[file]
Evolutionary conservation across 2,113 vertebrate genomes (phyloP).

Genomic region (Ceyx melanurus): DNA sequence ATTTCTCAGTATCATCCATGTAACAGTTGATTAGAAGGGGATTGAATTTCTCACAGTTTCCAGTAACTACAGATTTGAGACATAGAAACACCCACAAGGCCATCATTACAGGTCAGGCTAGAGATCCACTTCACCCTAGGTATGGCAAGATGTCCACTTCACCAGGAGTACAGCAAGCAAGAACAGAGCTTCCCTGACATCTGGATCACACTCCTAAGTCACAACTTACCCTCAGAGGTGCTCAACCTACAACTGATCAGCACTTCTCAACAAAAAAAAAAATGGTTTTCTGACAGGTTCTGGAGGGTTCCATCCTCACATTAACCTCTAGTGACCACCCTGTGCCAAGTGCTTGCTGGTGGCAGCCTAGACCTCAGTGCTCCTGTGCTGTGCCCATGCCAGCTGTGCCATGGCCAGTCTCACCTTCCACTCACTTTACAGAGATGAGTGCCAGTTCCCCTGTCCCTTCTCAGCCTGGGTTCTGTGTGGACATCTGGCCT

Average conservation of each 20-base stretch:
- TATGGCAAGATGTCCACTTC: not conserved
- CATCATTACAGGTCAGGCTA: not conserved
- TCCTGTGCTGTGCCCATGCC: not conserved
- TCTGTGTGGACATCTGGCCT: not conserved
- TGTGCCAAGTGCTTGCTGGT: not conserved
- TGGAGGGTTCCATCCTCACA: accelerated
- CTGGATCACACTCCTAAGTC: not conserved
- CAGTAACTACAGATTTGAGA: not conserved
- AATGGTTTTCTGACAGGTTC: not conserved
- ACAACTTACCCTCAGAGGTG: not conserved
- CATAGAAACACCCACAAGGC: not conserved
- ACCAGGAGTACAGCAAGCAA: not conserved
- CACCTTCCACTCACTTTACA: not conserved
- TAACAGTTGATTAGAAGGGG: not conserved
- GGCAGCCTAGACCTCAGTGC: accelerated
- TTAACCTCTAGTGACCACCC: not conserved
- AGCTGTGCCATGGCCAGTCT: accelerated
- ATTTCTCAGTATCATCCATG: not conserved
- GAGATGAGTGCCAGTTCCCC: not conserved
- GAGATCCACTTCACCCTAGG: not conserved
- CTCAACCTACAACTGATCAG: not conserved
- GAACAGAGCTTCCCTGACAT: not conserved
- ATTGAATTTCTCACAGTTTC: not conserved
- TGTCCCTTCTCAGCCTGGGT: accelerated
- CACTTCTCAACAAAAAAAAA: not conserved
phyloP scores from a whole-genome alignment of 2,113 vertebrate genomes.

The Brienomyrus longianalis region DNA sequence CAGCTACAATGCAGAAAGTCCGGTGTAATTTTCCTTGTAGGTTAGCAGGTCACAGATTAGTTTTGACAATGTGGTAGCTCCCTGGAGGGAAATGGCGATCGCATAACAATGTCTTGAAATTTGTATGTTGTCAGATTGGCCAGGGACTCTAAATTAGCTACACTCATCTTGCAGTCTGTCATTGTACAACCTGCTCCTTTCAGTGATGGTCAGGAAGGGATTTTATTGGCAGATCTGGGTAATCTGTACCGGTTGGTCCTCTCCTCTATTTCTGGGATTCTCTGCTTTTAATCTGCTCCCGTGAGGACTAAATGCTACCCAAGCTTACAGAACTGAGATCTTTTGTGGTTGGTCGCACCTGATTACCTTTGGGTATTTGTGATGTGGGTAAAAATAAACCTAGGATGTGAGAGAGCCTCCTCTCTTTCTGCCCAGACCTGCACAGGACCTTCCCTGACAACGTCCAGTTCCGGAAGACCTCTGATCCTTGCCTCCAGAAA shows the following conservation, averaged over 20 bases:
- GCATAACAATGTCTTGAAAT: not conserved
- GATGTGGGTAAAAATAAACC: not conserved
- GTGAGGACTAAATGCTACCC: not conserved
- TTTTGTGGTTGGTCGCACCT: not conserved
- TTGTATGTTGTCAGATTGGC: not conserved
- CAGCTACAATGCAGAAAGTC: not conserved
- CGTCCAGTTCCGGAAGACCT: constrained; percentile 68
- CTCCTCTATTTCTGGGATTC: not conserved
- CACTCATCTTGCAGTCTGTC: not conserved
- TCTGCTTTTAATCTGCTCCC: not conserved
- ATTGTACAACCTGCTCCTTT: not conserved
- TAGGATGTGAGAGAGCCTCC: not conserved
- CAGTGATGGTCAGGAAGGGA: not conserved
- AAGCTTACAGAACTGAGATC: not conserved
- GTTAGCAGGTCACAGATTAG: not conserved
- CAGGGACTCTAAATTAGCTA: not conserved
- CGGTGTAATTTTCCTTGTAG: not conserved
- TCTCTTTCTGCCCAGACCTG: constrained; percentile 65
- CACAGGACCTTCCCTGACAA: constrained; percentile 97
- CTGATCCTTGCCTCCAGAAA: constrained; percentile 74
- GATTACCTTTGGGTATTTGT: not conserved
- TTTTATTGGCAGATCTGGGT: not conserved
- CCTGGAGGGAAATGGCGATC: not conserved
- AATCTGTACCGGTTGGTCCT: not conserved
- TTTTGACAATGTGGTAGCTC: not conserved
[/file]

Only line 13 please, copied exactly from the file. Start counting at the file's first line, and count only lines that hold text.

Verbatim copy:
- ACAACTTACCCTCAGAGGTG: not conserved